alpaca farm


Earlier this summer, the Sprouts and I discovered a little shop here that sells handmade items by local crafters.  It is set up much like an antique mall.  Vendors pay for a booth and sell their stuff.  We were delighted to stumble upon a booth featuring alpaca wares: rugs, yarn, crocheted headbands, hat, mittens, and dryer balls!  Our extended family can attest that the dryer balls have been a favorite by far.

There were farm brochures at the booth and I noticed that they gave education tours.  Hmmm.  Need I say more?  Taking the Sprouts to farms and meeting folks who make meaningful things by hand is high on our list of priorities.  I think its one way that we can help kids resist the overbearing commercialism in our society.  Forget the amusement parks, digital devices, and doodads with all of the bells and whistles (that are made in China, no less).  Take them outside to a farm and let them meet real hard working people who are dedicated to preserving the art of the handmade instead.

We invited some friends and when it was all said and done, had 14 kiddos and 4 adults attend the tour.  Leah, the owner, was fabulous with the kids.  She is a second grade teacher and understands how little kids operate.  And, she had a wealth of information and stories to share with us grownups too.  Most of her alpacas are Huacaya.  They’re the ones that get big and poofy wool.  Then there was the lone Suri, Juno.  What a character!  He wanted everyone to feed him and kept following the kids around.  He was the hippie of the alpaca group with his long gorgeous chocolate colored dreadlocks.  The  wool of Suris is coarser than that of the Huacaya and its beneficial to spin them together when making yarn.  I was amazed at the color variations of the animals despite the fact that they haven’t been bred for long in this country.  They are the perfect grazing animal to have out here in the high desert since they originate from Peru, too.  100 degrees?  No problem.  And when winters do get long and cold here, they apparently extend their gestation periods.  Typically, they gestate for 11 months but due to our longer winter here this year, Leah said that she had a cria (baby alpaca) born at 351 days gestation.  (Ahem….and most of us ladies think that 40 weeeks is rough!)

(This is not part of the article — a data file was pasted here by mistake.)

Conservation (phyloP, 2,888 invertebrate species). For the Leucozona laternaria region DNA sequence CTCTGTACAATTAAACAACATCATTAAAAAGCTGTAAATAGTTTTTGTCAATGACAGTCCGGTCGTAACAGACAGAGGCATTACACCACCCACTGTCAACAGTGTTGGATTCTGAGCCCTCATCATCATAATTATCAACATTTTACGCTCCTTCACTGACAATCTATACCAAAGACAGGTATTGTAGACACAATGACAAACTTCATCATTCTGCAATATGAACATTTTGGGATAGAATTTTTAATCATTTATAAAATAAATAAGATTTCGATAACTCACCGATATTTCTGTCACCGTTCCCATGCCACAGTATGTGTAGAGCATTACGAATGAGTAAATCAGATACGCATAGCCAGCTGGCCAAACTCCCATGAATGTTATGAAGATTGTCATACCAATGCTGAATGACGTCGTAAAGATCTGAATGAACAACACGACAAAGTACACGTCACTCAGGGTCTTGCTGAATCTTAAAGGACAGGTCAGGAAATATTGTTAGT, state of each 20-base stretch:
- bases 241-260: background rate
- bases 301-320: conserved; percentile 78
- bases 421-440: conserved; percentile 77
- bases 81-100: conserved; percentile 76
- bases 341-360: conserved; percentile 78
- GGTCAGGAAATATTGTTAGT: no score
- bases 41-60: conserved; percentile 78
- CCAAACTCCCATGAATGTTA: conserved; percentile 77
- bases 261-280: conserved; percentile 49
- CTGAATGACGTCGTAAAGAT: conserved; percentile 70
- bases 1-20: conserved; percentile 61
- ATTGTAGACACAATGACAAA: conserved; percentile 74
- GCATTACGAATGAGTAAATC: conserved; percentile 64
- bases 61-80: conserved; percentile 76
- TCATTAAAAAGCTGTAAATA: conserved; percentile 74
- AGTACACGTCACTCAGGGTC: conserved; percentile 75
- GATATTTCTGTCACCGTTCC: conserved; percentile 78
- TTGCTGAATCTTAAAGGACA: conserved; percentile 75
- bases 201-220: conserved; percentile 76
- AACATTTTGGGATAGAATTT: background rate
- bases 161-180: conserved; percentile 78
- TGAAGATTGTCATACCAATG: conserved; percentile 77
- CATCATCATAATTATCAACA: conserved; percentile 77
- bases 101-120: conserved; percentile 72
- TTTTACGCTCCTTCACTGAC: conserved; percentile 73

The tour ended with a crafting session in Leah’s garage.  She showed the kiddos how to separate the wool on a large table (they got to help!), card it, and spin.  They also got to do a fun little wet felting project and came home with some beautiful coasters!  A living education, I tell you.





2 thoughts on “alpaca farm

  1. Hi Kim,

    My cousin owns an alpaca near her home in Sacramento. His name is Winston and he’s a year old. He was just sheered in April and his “blanket” (the fleece on his back and sides) was entered in a competition in Oregon (don’t know what happened). She just enjoys him so. The fleece is just
    so soft and I’m thinking she’s going to have it spun. She’s an avid knitter. I’m actually doing a painting of him and the hard part has been getting him to look as furry as he is.


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